My husband and I went along for the free tickets to a show. But it was not worth it, and would never do it again. We had done a timeshare tour before in Australia (where we are from) and knew what to expect. But…. the Australian experience was not as excruciating as the tour we did for the Grandview Timeshare.
    The tour we did in Australia was for Wyndam timeshare and it was quite laid back, when we said thanks but no thanks we got a “no problem thanks for listening” response from the sales rep. But at the Grandview tour… it was like a police interview with bad cop and then badder cop.
    It was so intense, they used the tactic that if they keep hassling you and criticising you, you will eventually purchase a timeshare. But we knew what we were in for, and fair enough it was a ‘sales pitch’. But the thing that really made me angry is that we were promised it would take maximum 3 hours. Including the bus ride to get there it took about 6 hours and wasted a whole day. There was no way to leave as it was a 20min bus ride to get there, we were stuck and had to wait for the bus to take us back to the strip. We were only in Vegas for 4 days, so time was precious. I feel like it wasn’t worth the wasted day after spending so much money and time (20 hour flight) to get there. I regret it and would never do it again. It was an awful experience. And the fantastic tickets we got for free (to a Cirque du Soleil show) were advertised as being about $140 were only $40 each at the box office the night of the show – they weren’t even good seats!

    • The scary part is it seems their high pressure selling must work because they’re still doing it! Thanks for sharing your experience… hopefully more people will see this and not go through the pain we went through.

  5. If timeshare is such a scam, why do multi-billion dollar hotels allow them to have their marketing teams inside them? I own timeshare and see it as a great investment. You negative people simply cant afford it. Who is the real scammer, the people selling or the ones simply using them for “free” tickets??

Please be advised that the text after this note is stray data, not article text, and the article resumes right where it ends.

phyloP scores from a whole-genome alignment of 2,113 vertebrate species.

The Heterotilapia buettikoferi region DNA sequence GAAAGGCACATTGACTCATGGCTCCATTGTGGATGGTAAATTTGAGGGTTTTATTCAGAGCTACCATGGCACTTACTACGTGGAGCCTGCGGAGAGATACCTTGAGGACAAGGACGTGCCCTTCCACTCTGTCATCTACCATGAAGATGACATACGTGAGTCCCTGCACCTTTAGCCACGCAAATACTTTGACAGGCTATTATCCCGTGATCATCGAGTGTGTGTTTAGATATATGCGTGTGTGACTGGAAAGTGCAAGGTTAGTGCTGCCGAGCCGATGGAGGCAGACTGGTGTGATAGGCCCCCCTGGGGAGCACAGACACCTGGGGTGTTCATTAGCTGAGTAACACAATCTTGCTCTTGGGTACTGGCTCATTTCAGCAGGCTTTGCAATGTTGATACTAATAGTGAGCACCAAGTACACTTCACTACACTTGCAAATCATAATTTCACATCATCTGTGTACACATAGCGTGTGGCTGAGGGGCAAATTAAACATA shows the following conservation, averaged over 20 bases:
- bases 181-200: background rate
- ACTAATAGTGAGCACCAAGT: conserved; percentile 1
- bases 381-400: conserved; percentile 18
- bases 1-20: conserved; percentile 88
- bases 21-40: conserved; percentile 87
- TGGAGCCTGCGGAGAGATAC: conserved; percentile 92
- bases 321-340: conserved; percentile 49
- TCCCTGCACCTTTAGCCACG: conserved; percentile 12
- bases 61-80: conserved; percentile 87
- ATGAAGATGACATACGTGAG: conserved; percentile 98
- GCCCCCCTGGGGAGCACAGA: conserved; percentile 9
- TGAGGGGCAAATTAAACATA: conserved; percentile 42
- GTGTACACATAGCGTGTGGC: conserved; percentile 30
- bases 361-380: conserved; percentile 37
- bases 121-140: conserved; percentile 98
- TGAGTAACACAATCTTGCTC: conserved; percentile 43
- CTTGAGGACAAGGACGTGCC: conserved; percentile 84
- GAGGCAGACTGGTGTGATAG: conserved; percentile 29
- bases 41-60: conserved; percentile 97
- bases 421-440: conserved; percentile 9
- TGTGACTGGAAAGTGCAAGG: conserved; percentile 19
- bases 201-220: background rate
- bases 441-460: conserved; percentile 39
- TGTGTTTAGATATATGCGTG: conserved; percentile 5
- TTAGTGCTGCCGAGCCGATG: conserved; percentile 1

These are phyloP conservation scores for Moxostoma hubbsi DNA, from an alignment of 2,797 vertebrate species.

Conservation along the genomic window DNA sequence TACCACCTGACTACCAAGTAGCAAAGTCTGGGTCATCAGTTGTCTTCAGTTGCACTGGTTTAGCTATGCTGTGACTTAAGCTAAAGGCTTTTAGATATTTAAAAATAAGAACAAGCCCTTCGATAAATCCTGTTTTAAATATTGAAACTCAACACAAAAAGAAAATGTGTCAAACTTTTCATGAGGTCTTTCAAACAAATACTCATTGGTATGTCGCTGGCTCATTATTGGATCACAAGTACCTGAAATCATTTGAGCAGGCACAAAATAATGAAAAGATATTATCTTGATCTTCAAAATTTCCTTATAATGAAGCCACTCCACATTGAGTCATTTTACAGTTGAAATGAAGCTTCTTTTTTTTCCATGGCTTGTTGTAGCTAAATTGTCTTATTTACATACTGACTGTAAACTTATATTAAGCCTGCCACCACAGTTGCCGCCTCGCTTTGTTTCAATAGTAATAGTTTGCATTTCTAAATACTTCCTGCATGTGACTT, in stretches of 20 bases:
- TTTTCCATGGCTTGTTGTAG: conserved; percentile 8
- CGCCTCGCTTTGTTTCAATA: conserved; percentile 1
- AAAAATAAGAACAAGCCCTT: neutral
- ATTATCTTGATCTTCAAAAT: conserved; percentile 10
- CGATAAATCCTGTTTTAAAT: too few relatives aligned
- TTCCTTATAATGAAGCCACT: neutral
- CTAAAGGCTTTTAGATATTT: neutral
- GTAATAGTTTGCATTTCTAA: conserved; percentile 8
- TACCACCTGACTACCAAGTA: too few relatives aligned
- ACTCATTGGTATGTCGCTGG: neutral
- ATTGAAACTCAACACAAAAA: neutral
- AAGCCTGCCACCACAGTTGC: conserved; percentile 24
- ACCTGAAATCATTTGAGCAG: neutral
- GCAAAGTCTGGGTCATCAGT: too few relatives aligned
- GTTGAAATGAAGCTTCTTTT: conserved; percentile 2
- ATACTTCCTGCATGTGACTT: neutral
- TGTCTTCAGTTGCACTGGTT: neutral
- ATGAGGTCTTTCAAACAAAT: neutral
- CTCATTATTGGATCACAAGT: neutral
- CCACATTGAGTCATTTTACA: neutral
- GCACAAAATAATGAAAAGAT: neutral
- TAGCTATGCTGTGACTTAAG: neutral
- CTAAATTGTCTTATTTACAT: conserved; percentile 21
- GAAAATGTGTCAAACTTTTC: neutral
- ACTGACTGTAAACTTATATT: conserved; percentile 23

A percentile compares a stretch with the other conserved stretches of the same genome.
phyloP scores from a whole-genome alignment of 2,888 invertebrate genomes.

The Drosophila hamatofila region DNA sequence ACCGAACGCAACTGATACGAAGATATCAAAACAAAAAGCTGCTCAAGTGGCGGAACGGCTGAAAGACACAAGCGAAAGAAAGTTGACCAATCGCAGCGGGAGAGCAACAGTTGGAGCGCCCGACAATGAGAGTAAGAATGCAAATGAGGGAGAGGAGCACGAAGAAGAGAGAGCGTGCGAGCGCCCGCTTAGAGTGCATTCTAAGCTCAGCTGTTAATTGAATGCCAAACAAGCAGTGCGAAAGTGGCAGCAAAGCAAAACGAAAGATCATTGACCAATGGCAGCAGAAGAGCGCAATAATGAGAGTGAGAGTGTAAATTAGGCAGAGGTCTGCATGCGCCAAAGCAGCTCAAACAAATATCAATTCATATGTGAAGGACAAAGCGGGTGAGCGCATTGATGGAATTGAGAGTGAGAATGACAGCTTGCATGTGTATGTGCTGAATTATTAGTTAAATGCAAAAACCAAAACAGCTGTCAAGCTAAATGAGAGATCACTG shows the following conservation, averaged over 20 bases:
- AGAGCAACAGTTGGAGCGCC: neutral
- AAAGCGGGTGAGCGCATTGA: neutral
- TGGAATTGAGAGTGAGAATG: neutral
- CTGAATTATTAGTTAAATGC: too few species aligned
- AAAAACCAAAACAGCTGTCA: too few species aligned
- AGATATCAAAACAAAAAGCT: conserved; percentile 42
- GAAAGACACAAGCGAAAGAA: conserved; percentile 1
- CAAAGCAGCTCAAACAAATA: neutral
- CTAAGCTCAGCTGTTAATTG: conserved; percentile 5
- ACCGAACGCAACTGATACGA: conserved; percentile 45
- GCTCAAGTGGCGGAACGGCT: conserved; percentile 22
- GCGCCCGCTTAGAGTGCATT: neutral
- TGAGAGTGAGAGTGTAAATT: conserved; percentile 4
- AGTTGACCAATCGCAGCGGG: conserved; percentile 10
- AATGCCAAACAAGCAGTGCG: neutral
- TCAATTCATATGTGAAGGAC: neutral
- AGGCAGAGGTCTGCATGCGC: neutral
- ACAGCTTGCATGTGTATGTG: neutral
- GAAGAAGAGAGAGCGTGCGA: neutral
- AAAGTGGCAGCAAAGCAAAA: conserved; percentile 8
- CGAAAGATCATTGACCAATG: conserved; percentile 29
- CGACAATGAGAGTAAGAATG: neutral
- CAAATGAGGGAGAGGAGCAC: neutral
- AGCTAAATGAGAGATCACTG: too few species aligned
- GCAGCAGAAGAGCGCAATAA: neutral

• Hi Tom, thanks for the comment and I’m glad the timeshare purchase has worked out for you. I think hotels allow them in because they’re a big money maker and they help get people to their hotels. Also, I’m not sure about everyone else who has left a negative comment, but I can definitely afford a timeshare but choose not to spend my money that way.

      By the way, I did laugh out loud with your last comment… maybe I was the real scammer!!

  6. Timeshare scams have been around since the beginning of the timeshare industry, but these frauds weren’t well known until recent years. What happen is that before there were not as many timeshare laws and regulations as there are now (as you can see on the article get out of a timeshare legally so many of the owners just resigned to the fact that they had to keep the timeshare they bought without thinking.

  7. Not all time shares are bad, actually, a time share can be a good purchase for someone who does enjoy revisiting the same destination each year. However, vacation properties are not for most people, being that they only seem to work for people with very specific vacation desires. Time shares are not for people who like to enjoy trying a new vacation spot each year, nor for people who like to travel spontaneously, or families who do not use to stay at expensive resorts.

    • I still don’t see it, I’d rather spend my money exactly how I want to spend it on vacation. It wouldn’t be so bad if they didn’t have all of the annual fees and maintenance fees.

  8. Timeshare fraud has been around since the timeshare idea was created, but they increase during poor economy. When times are difficult, timeshare owners are stuck with properties they can´t travel to or even afford. Desperate to recoup some money to pay for bills, they can easily become victims to scams artists pretending to be their timeshare salvation who will take upfront fees -as much as five number figures in some cases- but fail to fulfill their promise.